United States authorities have given wildlife managers in Washington, Oregon, and Idaho permission to kill up to 840 sea lions in the Columbia River and its tributaries in order to boost the survival of salmon and steelhead trout.
The approval authorizes the killing of Steller and California sea lions over the next five years along a 290-kilometer (180-mile) stretch of the Columbia –- from Portland to the McNary Dam upriver –- as well as in several tributaries.
The California sea lion weighs between 100 and 300 kilograms and average 2.4 meters (8 feet) long, while the Steller’s sea lion can weigh 1,000 kilograms and grow to a length of 3 meters.
Sea lions are known to consume large quantities of food about 5 to 8 percent of their body weight (6.8 to– 15.9 kilograms) in a single feeding. They have an average lifespan of 20 to –30 years.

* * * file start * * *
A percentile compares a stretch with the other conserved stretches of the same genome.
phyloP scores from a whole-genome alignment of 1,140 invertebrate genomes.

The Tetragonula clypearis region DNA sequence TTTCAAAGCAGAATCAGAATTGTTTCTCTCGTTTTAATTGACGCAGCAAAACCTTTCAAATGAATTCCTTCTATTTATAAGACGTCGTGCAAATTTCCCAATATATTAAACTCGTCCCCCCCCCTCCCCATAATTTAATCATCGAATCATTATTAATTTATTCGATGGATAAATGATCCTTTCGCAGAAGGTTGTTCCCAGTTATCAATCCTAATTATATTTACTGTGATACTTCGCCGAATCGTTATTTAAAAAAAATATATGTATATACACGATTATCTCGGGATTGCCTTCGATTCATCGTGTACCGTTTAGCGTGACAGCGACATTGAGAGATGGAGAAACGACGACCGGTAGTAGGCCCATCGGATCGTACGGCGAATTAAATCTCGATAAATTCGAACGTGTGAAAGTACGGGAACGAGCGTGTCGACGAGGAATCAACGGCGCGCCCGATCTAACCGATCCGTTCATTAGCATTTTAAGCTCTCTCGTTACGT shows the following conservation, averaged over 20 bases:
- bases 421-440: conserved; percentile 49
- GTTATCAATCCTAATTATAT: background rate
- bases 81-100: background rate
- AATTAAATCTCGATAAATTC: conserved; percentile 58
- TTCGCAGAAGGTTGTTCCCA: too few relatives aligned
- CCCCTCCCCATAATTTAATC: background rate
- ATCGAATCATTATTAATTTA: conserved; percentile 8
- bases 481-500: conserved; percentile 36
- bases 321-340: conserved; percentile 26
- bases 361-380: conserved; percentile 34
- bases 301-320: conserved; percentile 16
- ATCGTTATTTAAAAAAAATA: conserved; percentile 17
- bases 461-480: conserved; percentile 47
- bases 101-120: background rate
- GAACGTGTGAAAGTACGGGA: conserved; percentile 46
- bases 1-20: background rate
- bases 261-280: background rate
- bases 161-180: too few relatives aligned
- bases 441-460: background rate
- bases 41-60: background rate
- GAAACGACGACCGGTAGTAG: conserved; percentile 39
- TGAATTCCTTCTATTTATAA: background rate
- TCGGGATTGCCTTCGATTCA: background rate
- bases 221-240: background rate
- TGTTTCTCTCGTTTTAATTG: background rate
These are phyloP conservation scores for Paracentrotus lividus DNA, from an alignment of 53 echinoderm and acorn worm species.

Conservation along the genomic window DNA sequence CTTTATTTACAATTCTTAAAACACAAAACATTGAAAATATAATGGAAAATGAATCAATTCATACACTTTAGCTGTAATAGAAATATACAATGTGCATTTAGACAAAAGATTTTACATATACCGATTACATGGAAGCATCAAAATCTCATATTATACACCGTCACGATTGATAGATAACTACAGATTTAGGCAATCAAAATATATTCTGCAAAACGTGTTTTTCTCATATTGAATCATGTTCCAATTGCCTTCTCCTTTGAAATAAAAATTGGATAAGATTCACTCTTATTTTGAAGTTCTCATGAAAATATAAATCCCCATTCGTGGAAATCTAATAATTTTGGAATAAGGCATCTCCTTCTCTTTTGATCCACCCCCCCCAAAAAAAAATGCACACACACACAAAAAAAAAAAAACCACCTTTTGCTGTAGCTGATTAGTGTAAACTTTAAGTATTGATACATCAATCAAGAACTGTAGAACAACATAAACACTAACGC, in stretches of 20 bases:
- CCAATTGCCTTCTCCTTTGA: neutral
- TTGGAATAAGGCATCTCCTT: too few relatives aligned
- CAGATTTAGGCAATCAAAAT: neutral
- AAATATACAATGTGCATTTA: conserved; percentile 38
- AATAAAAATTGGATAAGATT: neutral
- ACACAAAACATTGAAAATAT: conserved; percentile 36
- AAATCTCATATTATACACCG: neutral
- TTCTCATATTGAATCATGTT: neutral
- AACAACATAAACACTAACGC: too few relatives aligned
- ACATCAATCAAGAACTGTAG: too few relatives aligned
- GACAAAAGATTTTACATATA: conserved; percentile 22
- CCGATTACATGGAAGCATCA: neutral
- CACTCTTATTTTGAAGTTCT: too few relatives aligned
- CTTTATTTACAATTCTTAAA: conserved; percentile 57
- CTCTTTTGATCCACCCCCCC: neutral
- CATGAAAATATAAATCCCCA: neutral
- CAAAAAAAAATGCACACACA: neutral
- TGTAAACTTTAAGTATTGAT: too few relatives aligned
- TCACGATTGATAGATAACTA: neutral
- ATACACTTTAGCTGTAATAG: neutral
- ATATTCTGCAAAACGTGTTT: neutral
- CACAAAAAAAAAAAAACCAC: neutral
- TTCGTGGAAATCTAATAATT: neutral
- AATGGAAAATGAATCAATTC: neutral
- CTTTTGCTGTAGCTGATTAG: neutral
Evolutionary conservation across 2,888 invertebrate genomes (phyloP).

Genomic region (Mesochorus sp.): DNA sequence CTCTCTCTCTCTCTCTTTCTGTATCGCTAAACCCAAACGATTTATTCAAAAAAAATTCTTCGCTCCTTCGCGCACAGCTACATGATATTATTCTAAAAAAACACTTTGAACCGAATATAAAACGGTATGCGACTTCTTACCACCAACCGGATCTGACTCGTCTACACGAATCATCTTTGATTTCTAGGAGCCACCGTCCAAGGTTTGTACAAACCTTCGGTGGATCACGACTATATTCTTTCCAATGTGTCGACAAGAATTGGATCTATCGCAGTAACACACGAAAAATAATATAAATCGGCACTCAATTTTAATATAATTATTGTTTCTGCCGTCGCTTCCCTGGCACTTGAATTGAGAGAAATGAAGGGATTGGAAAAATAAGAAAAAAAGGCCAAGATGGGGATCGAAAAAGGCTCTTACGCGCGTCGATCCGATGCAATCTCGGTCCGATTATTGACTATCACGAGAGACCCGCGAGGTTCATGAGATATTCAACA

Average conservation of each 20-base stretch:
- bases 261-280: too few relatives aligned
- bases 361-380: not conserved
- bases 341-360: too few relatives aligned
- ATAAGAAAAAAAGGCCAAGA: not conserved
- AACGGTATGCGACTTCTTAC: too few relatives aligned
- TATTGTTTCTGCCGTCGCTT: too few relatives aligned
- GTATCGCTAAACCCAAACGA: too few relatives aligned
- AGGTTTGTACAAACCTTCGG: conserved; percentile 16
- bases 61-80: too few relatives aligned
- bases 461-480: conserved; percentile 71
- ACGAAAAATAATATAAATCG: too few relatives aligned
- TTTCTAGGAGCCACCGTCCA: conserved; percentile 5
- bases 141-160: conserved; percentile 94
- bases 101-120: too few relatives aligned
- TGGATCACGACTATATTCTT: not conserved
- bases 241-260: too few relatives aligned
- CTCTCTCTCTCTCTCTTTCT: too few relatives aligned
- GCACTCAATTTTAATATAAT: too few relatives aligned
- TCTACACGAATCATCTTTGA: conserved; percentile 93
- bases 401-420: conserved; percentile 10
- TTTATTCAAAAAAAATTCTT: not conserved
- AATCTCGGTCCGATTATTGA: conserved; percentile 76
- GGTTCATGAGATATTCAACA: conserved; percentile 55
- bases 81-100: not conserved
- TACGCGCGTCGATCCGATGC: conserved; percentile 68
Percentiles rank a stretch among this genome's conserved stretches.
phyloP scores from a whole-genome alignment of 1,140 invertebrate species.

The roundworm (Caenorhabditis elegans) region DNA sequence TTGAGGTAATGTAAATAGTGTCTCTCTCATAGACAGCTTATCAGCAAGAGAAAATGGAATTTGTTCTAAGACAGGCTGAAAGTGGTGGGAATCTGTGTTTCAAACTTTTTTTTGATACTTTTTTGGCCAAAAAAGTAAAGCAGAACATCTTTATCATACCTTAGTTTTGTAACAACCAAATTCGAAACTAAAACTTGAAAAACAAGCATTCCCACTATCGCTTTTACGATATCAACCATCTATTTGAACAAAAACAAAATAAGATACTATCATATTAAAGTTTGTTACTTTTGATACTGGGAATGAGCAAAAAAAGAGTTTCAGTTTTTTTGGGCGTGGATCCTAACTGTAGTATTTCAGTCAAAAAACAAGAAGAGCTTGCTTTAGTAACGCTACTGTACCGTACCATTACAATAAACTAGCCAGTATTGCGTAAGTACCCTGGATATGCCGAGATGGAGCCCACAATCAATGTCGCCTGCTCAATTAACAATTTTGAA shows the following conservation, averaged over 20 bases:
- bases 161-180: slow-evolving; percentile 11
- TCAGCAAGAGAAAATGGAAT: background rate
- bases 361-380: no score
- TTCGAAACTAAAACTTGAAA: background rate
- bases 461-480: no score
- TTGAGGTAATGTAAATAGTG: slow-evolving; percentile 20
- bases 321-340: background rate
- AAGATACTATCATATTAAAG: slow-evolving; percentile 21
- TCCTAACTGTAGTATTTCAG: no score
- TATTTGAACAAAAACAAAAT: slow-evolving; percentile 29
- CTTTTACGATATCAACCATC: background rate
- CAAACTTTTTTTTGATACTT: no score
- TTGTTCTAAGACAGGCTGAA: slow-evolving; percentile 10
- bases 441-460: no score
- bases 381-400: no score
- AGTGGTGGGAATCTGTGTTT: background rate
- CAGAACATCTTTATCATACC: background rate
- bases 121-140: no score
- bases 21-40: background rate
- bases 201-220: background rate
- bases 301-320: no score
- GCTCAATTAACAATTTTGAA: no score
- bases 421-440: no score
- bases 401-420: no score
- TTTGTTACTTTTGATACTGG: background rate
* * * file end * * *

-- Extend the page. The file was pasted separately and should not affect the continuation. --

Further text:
Farmersmanual recently reported that the federal government of Nigeria announced a partnership with Germany and the United Nations Office on Drugs and Crime to effectively tackle wildlife and forest crime.
While culling California sea lions was allowed previously, permission to kill the much larger Steller sea lions has only recently been granted in order to prevent the extinction of certain endangered fish.
The regional administrator for the National Oceanic and Atmospheric Administration, Barry Thom, is expected to approve an application to implement the program, which was submitted by state and tribal fisheries managers.
Kessina Lee, regional director for the Washington Department of Fish and Wildlife’s southwest region, noted that training and new equipment will be needed to handle Steller’s , which are bigger – up to 2,500 pounds – and more aggressive than California sea lions.
On the other hand, Sharon Young, senior strategist for marine wildlife at the Humane Society, argued that other factors such as fishing, competition from hatchery fish and habitat loss are the prevailing and more severe culprits pushing salmon to extinction.